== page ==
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How to avoid the 8 most common tax return mistakes

The tax traps to avoid this tax season. (Source: Getty)

If you were thinking of pulling a fast one on the tax man, forget about it: you’re unlikely to get past them.

That’s because the Australian Taxation Office is used to seeing the same mistakes by taxpayers every year – so it pays to know what they are, so you don’t get caught on their bad side.

Here are the most common tax return pitfalls, and what not to do:

1. Trying to claim too much

Of the some-13 million Australians readying to lodge a tax return over the coming three months, some will attempt to claim more than they ought to. But according to H&R Block’s Mark Chapman, only claim what you’ve actually spent.

“Don’t inflate deductions in order to get a bigger refund and only claim for costs you can prove you spent, by producing an invoice, receipt or bank statement for instance,” he wrote in a post on the H&R Block website.

So don’t exaggerate your claims for bills like home internet that you also use for work. “Remember, you also use the internet to watch Netflix and you may live with other people (spouse, children, housemates) who also use the internet!”

Don’t try to claim for anything you never paid for, either.

The ATO’s systems compare claims like yours with people similar to you and will issue you a warning to rethink your deductions if they don’t seem to check out. And if you ignore that warning, you could get audited by the ATO.

What can you claim in your tax return in 2020? Here are all the deductions you can claim.

2. Not claiming enough

By the same token, you don’t want to accidentally miss out on a bigger tax refund. Here are the most commonly-forgotten deductions:

  • Work-related car expenses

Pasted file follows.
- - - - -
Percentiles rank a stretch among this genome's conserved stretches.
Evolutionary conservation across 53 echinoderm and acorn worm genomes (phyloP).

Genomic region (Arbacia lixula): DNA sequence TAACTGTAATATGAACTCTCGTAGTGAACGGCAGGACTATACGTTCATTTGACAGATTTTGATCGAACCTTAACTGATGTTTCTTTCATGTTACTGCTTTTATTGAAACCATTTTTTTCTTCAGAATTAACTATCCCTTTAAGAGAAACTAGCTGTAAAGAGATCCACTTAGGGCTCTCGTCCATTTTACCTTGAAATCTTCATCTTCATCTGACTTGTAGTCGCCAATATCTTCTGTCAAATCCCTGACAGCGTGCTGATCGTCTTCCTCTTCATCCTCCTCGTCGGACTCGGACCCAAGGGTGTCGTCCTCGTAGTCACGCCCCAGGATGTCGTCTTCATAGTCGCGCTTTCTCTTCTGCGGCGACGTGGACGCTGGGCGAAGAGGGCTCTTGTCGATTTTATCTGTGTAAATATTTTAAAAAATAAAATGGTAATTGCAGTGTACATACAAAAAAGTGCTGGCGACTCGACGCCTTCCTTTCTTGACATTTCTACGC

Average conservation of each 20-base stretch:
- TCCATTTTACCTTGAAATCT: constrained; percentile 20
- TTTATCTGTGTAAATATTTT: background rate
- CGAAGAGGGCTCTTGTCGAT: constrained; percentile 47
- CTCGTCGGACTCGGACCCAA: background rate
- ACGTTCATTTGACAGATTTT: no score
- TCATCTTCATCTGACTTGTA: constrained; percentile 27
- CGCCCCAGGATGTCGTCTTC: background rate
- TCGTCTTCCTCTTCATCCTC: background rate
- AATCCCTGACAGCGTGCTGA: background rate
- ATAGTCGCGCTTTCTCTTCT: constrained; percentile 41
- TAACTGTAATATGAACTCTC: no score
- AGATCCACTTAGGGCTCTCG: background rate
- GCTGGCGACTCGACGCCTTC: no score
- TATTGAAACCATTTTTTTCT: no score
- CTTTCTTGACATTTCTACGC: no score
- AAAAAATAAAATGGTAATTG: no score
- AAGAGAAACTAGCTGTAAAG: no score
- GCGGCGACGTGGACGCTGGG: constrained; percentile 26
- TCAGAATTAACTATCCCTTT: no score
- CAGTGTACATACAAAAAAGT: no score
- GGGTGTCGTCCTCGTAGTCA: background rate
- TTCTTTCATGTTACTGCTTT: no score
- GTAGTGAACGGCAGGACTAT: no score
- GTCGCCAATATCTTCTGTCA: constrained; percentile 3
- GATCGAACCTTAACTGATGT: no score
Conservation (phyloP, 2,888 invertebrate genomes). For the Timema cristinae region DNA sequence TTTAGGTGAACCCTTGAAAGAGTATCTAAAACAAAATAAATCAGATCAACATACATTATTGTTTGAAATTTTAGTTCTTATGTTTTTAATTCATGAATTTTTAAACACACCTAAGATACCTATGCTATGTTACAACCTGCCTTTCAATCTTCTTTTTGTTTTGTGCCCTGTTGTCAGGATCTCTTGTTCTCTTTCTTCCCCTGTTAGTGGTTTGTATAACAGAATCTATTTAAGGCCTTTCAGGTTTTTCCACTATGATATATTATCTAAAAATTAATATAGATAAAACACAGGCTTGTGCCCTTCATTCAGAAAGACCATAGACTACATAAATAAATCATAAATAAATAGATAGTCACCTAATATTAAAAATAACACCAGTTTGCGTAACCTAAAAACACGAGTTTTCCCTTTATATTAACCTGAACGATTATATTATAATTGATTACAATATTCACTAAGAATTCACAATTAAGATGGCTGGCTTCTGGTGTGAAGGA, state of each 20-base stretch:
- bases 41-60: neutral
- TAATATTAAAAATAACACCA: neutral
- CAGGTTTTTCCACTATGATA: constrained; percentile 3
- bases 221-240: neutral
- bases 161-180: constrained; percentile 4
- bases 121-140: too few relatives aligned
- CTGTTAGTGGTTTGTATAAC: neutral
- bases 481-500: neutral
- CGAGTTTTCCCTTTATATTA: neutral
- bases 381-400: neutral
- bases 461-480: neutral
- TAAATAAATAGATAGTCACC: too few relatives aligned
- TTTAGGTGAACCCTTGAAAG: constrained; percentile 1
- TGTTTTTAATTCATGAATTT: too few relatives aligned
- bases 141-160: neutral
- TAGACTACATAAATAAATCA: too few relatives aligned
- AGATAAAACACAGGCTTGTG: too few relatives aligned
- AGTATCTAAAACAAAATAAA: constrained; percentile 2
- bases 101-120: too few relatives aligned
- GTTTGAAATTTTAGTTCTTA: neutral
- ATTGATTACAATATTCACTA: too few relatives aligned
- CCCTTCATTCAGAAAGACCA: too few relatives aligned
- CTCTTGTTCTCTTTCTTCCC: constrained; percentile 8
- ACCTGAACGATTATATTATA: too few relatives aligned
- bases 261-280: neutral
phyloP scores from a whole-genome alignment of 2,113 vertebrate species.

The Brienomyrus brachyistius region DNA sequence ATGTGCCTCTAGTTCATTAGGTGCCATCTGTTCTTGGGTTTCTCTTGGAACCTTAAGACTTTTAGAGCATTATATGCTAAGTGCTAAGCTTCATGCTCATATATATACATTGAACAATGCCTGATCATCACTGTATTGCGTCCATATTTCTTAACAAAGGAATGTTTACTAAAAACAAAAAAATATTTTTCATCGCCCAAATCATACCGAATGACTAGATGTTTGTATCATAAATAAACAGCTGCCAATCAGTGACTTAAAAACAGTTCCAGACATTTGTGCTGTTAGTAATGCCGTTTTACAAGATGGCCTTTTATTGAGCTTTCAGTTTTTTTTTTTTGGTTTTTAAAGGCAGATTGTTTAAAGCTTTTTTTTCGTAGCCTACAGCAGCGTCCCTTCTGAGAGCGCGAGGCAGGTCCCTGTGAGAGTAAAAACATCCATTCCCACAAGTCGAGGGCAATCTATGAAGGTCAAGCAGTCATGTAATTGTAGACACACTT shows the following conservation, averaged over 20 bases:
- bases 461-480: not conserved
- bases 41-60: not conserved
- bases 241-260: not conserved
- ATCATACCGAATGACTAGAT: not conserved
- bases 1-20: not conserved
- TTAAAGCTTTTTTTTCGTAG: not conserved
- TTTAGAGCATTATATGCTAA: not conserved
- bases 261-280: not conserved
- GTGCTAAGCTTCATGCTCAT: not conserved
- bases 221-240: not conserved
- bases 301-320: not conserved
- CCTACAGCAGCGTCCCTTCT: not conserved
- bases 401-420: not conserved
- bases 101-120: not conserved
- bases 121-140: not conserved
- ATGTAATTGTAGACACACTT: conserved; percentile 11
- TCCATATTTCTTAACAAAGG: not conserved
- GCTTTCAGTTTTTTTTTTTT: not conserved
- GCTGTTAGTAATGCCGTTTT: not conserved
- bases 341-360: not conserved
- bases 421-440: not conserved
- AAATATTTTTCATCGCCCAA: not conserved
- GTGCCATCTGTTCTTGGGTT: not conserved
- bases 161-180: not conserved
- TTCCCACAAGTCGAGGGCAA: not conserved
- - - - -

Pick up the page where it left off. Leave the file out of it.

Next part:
• Home office expenses

  • Mobile phone

  • Income protection

  • Union fees and donations

  • Self-education expenses

  • Sunglasses, if required to work outside for long periods

  • Laundry expenses for occupation-specific clothing

  • Tax agent fees

  • Medical fees

3. Not keeping track of your work-from-home hours

One difference with your tax return this year is that thousands of Australians will be able to claim hours worked from home.

Given thousands of Australians will be making this deduction for the first time, the ATO has made this very easy with its ‘shortcut’ method where you can claim 80 cents per hour worked from home. If you prefer the old-school way, that’s available to you too.

4. Not keeping track of your receipts

If you can’t back up your claims with receipts or invoices, you won’t get very far by way of seeing some of that money back.

“Around half of the adjustments we make are because the taxpayer had no records, or they were poor quality,” said ATO assistant commissioner Kath Anderson.

“Yet it’s so easy to keep your records, using the myDeductions tool in the ATO app. Just take a photo, record a few details and then at the end of the year upload the information to your agent or to myTax.”